Israeli students and teachers wear protective face masks as they retun to school, at Hashalom School in Mevaseret Zion, near Jerusalem, May 17, 2020. The education system fully reopened Sunday to all year levels since the outbreak of the coronavirus. 

Approximately 1 million Israeli children returned to their classrooms on Sunday, following a two-month forced hiatus due to the coronavirus outbreak, with the rest of the country’s elementary, middle and high schools slated to resume operations by the end of the week.

Nursery schools, kindergartens and grades one through three, in addition to 11th and 12th grades, began a gradual return to operations last week.

In contrast to the Israeli Health Ministry’s original recommendation, which was implemented last week, the return to school will no longer involve the dividing of classrooms into small “capsules” for social-distancing and hygiene purposes. The directive was canceled in the wake of objections from various municipalities, which pointed out that it entailed the occupation of double the number of classrooms and half the number of pupils attending school simultaneously.

To accommodate the “new normal” — with a steady decline in COVID-19 infection and death rates, alongside concerns of a second outbreak — all pupils from grade four and up will be required to wear surgical masks throughout the entire school day. In addition, all classroom windows will remain open; breaks between classes will be staggered; and recess will be conducted in shifts. During lunch break, pupils will be required to adhere to the two-meter (six-foot) social-distancing regulation.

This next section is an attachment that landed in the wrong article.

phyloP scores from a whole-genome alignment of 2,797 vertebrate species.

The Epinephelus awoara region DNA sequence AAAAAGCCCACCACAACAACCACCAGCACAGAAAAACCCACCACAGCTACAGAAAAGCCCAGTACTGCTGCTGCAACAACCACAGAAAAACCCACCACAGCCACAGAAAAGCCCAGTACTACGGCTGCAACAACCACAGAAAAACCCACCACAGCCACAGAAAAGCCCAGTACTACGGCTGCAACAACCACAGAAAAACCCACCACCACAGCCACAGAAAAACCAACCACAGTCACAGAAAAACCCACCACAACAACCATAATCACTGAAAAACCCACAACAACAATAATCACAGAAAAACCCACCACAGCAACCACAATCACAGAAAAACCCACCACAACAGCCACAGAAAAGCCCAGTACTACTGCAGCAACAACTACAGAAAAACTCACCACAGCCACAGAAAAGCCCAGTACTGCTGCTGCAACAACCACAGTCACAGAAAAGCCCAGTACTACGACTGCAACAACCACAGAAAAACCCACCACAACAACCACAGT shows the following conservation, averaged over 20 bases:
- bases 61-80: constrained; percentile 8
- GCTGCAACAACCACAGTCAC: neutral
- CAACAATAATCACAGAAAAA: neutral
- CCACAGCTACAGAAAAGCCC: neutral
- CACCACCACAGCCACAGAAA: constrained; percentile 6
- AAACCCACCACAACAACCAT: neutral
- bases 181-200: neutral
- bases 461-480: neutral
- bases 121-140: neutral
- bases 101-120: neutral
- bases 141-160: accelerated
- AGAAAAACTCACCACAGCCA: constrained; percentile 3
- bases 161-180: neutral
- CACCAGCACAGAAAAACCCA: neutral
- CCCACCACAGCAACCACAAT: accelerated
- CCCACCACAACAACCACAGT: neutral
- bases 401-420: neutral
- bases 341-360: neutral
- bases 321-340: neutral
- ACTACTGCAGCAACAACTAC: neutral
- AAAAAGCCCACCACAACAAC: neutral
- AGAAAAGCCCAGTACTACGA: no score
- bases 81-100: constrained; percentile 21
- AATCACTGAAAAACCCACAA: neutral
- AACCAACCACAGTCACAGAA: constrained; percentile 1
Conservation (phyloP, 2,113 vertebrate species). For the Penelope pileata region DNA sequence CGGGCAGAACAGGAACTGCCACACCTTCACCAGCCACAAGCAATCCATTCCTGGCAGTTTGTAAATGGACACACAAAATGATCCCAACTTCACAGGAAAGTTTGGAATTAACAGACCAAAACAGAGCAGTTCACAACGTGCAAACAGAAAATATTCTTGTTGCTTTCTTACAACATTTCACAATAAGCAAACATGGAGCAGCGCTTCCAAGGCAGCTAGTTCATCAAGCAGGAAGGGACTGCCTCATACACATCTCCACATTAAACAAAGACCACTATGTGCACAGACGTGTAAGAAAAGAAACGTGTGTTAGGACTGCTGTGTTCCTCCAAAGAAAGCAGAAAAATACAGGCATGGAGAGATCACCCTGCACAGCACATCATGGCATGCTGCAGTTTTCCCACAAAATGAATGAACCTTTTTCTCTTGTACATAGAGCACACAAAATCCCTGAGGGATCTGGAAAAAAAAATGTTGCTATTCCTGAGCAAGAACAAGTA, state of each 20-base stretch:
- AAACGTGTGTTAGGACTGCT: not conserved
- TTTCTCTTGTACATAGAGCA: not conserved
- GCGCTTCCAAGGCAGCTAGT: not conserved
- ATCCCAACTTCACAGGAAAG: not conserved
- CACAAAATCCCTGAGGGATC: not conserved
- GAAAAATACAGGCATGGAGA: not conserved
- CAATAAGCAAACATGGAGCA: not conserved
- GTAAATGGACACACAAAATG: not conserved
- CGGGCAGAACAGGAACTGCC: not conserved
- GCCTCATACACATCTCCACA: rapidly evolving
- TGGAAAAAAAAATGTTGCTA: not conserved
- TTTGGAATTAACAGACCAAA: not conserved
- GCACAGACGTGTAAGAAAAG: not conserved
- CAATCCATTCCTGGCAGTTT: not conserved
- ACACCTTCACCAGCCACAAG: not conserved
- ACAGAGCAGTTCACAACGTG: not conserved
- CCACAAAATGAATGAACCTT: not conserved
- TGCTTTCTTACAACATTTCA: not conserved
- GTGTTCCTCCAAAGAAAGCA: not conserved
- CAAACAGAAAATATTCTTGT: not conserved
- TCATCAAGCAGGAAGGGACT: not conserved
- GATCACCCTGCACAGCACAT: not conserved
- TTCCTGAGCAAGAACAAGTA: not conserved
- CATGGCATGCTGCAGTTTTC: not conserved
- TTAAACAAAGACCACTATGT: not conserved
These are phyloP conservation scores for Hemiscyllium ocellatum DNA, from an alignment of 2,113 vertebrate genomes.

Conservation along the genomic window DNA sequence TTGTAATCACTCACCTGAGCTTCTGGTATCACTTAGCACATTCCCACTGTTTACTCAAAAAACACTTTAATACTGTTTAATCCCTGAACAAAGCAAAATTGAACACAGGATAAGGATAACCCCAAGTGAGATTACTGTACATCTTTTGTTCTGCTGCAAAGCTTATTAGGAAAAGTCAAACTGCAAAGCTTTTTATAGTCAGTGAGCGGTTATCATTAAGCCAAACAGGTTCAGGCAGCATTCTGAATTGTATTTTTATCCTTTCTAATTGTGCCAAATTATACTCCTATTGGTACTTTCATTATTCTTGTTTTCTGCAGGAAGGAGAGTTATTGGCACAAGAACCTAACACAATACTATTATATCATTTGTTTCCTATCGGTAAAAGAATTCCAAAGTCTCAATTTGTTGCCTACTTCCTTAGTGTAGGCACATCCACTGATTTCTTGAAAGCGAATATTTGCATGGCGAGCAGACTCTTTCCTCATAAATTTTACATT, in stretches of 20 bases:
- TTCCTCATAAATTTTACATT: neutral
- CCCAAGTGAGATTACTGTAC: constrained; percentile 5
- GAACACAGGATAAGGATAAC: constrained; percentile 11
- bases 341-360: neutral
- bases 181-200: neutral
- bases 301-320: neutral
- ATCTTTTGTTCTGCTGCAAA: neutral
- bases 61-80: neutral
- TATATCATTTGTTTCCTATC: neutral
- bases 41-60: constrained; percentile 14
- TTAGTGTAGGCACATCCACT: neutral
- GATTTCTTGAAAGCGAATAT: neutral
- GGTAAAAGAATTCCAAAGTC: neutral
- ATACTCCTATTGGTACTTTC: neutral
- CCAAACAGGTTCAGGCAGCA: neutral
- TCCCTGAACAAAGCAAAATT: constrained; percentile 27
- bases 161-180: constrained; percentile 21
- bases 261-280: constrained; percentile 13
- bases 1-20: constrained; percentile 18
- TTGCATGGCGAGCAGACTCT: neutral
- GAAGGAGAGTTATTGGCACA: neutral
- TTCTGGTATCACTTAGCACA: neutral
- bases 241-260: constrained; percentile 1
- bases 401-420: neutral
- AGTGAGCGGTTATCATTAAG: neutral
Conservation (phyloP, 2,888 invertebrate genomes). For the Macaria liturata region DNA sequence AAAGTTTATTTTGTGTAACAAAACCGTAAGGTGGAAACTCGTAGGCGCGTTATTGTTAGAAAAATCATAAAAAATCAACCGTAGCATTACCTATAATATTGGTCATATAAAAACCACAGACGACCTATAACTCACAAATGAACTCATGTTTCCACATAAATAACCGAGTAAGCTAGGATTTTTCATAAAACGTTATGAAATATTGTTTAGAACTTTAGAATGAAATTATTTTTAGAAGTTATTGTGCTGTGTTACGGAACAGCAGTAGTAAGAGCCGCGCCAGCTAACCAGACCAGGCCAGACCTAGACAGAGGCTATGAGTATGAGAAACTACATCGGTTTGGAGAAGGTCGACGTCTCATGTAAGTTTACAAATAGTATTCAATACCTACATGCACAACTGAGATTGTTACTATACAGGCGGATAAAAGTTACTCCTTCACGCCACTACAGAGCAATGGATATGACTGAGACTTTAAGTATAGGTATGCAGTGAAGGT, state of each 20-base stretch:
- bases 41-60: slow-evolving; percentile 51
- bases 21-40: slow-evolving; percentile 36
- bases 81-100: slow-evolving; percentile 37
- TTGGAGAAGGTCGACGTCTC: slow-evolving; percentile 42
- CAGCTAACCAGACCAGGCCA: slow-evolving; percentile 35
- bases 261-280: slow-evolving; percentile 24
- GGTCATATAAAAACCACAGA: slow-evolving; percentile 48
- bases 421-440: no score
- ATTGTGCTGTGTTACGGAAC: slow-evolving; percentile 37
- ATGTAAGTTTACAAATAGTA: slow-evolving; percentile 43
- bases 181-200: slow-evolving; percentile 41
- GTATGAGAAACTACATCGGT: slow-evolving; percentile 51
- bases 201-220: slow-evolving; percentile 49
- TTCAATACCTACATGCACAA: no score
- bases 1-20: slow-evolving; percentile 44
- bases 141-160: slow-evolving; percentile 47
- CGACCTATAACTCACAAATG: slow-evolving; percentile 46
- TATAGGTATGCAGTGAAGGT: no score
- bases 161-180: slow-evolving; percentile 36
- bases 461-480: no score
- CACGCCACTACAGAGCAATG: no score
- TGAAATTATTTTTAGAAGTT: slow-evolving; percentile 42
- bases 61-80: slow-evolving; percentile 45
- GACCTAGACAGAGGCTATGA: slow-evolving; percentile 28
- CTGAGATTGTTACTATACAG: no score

According to Israel’s Channel 12, in most schools each pupil will be provided with a large container of hand sanitizer.

Though the move is a relief to most parents, both those returning to jobs at the many offices that have reopened and those who work from home, some are reluctant to send their kids to school this week, as the country is in the middle of a massive heat wave. They cite the all-day face-mask requirement, coupled with the open-window policy, as a cause for concern.

Temperatures across the country reached 35 to 41 degrees Celsius (95 to 105 degrees Fahrenheit) over the weekend, with reports predicting similar weather for the next several days.

To escape the oppressive heat, thousands of Israelis flocked to beaches on Friday and Saturday, flouting the government’s COVID-19 restrictions. An announcement about the reopening of the country’s beaches is expected on Wednesday.

As of Sunday morning, Israel’s coronavirus death toll stood at 268. JN

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